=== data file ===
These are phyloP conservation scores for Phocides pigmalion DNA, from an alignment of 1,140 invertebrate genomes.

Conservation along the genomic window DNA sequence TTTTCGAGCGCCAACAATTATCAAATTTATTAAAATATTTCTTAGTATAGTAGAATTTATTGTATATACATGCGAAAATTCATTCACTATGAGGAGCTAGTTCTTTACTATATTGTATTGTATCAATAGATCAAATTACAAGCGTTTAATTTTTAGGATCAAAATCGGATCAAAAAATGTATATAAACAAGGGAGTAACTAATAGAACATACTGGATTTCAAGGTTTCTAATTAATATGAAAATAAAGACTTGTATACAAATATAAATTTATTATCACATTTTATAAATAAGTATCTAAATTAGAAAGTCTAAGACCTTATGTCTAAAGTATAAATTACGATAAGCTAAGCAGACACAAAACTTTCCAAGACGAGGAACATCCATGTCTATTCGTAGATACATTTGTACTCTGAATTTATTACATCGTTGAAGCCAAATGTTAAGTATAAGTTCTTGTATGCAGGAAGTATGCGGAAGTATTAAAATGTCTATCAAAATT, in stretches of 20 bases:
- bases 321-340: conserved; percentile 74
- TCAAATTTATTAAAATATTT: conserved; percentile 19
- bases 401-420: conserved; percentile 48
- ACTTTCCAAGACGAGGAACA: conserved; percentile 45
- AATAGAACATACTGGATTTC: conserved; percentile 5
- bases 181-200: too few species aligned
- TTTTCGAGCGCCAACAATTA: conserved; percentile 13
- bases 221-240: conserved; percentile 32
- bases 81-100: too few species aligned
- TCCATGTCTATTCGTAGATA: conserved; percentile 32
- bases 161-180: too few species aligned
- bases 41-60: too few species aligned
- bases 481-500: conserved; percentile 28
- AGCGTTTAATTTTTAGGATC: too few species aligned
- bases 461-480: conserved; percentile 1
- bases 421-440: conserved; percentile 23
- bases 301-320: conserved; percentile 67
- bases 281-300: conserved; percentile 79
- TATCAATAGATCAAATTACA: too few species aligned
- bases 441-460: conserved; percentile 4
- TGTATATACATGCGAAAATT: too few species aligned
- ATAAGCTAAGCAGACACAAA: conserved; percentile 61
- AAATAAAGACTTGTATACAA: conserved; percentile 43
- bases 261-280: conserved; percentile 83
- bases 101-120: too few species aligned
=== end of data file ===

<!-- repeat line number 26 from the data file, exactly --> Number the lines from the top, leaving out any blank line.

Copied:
- bases 261-280: conserved; percentile 83